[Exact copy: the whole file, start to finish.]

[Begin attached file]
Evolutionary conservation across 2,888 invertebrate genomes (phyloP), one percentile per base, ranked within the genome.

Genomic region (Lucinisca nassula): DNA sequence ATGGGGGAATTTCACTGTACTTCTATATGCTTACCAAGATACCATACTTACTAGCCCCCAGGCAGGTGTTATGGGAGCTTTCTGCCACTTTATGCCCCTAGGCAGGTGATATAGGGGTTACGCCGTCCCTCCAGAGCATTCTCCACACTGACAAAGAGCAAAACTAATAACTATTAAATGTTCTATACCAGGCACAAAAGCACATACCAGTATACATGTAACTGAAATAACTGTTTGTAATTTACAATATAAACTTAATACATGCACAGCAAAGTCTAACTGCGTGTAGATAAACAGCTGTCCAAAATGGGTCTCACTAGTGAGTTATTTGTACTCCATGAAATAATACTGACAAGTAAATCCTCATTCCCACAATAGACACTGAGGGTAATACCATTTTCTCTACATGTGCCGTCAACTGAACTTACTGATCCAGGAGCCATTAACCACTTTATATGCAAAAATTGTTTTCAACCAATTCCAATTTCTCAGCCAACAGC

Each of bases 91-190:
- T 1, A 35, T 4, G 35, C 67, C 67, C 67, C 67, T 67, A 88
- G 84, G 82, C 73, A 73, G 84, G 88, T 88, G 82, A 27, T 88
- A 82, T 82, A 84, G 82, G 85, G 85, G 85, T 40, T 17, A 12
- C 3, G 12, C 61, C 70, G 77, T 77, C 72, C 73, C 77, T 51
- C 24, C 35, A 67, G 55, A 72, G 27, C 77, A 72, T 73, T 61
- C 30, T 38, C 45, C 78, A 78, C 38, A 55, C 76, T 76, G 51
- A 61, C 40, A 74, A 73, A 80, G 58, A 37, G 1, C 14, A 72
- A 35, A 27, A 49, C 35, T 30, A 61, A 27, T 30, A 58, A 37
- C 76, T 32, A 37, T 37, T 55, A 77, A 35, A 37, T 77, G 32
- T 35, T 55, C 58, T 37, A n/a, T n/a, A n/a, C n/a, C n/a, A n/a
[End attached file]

Evolutionary conservation across 2,888 invertebrate genomes (phyloP), one percentile per base, ranked within the genome.

Genomic region (Lucinisca nassula): DNA sequence ATGGGGGAATTTCACTGTACTTCTATATGCTTACCAAGATACCATACTTACTAGCCCCCAGGCAGGTGTTATGGGAGCTTTCTGCCACTTTATGCCCCTAGGCAGGTGATATAGGGGTTACGCCGTCCCTCCAGAGCATTCTCCACACTGACAAAGAGCAAAACTAATAACTATTAAATGTTCTATACCAGGCACAAAAGCACATACCAGTATACATGTAACTGAAATAACTGTTTGTAATTTACAATATAAACTTAATACATGCACAGCAAAGTCTAACTGCGTGTAGATAAACAGCTGTCCAAAATGGGTCTCACTAGTGAGTTATTTGTACTCCATGAAATAATACTGACAAGTAAATCCTCATTCCCACAATAGACACTGAGGGTAATACCATTTTCTCTACATGTGCCGTCAACTGAACTTACTGATCCAGGAGCCATTAACCACTTTATATGCAAAAATTGTTTTCAACCAATTCCAATTTCTCAGCCAACAGC

Each of bases 91-190:
- T 1, A 35, T 4, G 35, C 67, C 67, C 67, C 67, T 67, A 88
- G 84, G 82, C 73, A 73, G 84, G 88, T 88, G 82, A 27, T 88
- A 82, T 82, A 84, G 82, G 85, G 85, G 85, T 40, T 17, A 12
- C 3, G 12, C 61, C 70, G 77, T 77, C 72, C 73, C 77, T 51
- C 24, C 35, A 67, G 55, A 72, G 27, C 77, A 72, T 73, T 61
- C 30, T 38, C 45, C 78, A 78, C 38, A 55, C 76, T 76, G 51
- A 61, C 40, A 74, A 73, A 80, G 58, A 37, G 1, C 14, A 72
- A 35, A 27, A 49, C 35, T 30, A 61, A 27, T 30, A 58, A 37
- C 76, T 32, A 37, T 37, T 55, A 77, A 35, A 37, T 77, G 32
- T 35, T 55, C 58, T 37, A n/a, T n/a, A n/a, C n/a, C n/a, A n/a